Equal Employment Opportunity Commission EEOC on a desk.

Each month, the Equal Employment Opportunity Commission (EEOC) files lawsuits and settles cases covering the federal laws they are responsible for enforcing. These federal laws include:

Below is a list of lawsuits and settlements by the EEOC in from May 1 to May 15, 2024.

EEOC Lawsuits

The Cleaning Authority-Fox Valley to Pay $200,000 to Settle EEOC Sexual Harassment and Retaliation Lawsuit

Sex discrimination; Sexual harassment; Retaliation

Title VII of the Civil Rights Act of 1964

The EEOC alleged that The Cleaning Authority-Fox Valley routinely subjected female workers to sexual harassment through unwanted sexual advances, unwanted touching and sexual comments. The EEOC also alleged a female employee was forced to quit to avoid the harassment, and that employees who opposed the sexual harassment were fired in retaliation.

EEOC Sues Smithfield Foods for Age Discrimination

Age Discrimination in Employment Act (ADEA)

According to the lawsuit, the employee worked for Smithfield Foods for over 10 years before she was fired at the age of 59. Smithfield Foods claims it terminated the employee as part of a reduction-in-force of its sales staff. As part of the reduction, five out of six terminated employees were 55 years or older, while 14 out of 18 employees who were considered for, but ultimately spared from termination, were under the age of 55.

Despite initially telling the employee that her termination was pursuant to the reduction-in-force, Smithfield Foods later claimed to have discharged her because of her alleged refusal to relocate to the company’s Smithfield, Virginia headquarters. However, the employee previously agreed to such a relocation request, which had been withdrawn by Smithfield Foods. The employee then continued to work for Smithfield Foods from her home in the Atlanta area for approximately 15 months before her sudden firing.

EEOC Sues All Day Medical Care Clinic for Discriminating Against Employee for Not Disclosing Disability During Job Interview

Disability discrimination; Reasonable accommodation

Americans with Disabilities Act (ADA)

According to the EEOC’s lawsuit, after the scheduling assistant informed All Day Medical Care Clinic about her vision impairments and need for accommodation, the employer questioned why she did not raise these issues in her interview, and immediately terminated her. The employer ignored her later communications asking to remain employed, as well as subsequent overtures from her vocational representative to install and fund the accommodations, the EEOC said.

EEOC Sues 15 Employers for Failing to File Required Workforce Demographic Reports

Failure to submit EEO-1 Component 1 data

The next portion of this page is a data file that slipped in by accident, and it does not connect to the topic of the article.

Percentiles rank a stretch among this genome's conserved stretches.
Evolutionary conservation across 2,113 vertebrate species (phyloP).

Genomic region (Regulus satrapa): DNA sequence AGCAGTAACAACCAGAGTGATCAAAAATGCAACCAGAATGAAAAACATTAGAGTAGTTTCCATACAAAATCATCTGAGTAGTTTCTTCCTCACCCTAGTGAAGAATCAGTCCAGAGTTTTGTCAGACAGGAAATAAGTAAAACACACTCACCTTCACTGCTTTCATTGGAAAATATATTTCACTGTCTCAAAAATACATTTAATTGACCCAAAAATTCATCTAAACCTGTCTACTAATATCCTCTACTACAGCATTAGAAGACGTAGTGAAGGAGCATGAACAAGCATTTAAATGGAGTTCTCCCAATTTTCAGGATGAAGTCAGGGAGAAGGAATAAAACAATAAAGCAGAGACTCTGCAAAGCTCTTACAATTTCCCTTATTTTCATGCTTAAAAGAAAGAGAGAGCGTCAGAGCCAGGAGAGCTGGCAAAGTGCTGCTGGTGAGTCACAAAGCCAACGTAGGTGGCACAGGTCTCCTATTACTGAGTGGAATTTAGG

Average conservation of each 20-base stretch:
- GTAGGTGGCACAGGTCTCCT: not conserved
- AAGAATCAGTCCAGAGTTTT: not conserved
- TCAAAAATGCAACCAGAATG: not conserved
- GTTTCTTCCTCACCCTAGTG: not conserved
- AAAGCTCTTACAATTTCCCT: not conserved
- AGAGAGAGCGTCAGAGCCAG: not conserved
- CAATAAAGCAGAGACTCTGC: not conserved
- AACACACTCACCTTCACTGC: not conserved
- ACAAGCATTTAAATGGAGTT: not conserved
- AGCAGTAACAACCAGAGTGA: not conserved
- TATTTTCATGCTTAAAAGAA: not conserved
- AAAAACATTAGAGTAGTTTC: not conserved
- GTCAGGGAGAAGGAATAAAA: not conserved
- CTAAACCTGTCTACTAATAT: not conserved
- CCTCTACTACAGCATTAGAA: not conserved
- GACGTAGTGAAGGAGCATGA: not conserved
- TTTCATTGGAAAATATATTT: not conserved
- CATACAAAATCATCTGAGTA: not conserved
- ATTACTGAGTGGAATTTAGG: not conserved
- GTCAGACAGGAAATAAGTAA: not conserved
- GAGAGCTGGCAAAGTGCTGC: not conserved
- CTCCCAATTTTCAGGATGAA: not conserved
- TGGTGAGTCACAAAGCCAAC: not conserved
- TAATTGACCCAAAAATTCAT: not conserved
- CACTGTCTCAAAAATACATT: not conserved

Title VII of the Civil Rights Act of 1964

Arizona, Arizona, Florida, Georgia, Missouri, New Jersey, New York, North Carolina, North Dakota, Ohio, Texas, Wisconsin

The EEOC sued 15 employers for repeatedly failing to submit mandatory EEO-1 Component 1 data reports in prior years, including for reporting years 2021 and 2022.

EEOC Settlements

TCI Of Alabama to Pay $90,000 to Settle Retaliation Lawsuit

Sex discrimination; Retaliation

Title VII of the Civil Rights Act of 1964

The EEOC charged that TCI violated federal law by terminating an employee for participating in an internal investigation about a charge filed with the EEOC alleging that TCI’s hiring practices discriminated against females. The employee who was retaliated against had been with TCI for 28 years.

Columbia River Healthcare to Settle EEOC Harassment Charge

Sex discrimination; Retaliation

Title VII of the Civil Rights Act of 1964

In a charge filed with EEOC, the former supervisor alleged that after disclosing their gender identity and pronouns to their employer, managers and staff persisted in repeatedly and intentionally referring to them using pronouns inconsistent with their gender identity. The EEOC’s investigation found evidence confirming that the alleged sex-based harassment went on for more than a six-month period and that, despite receiving complaints about and objections to the harassment, Columbia River Healthcare failed to act appropriately.

Washington State Department of Transportation Settles Disability Discrimination Complaint Filed With EEOC

Disability discrimination; Reasonable accommodation

Americans with Disabilities Act (ADA)

In the charge, a former employee alleged that he was terminated five days after disclosing his disability and discussing a potential need for a related accommodation with his employer. The EEOC’s investigation found reasonable cause to believe that WSDOT’s decision to discharge was motivated by knowledge of the employee’s disability and belief he would need future accommodations.

Subway Franchises Agree to Pay $25,000 to Settle EEOC Race and Color Discrimination Suit

Title VII of the Civil Rights Act of 1964 (Title VII)

According to the EEOC’s lawsuit, the president and owner of several Subway franchises repeatedly instructed the general manager, who is Black, not to hire Black employees and to discharge other employees because they were Black or because they appeared to be Black. The owner also created a hostile work environment for Black employees by repeatedly making disparaging remarks and stereotyping them based on his own racial bias. The racially offensive behavior continued until the general manager felt he could no longer work for the company, and resigned.

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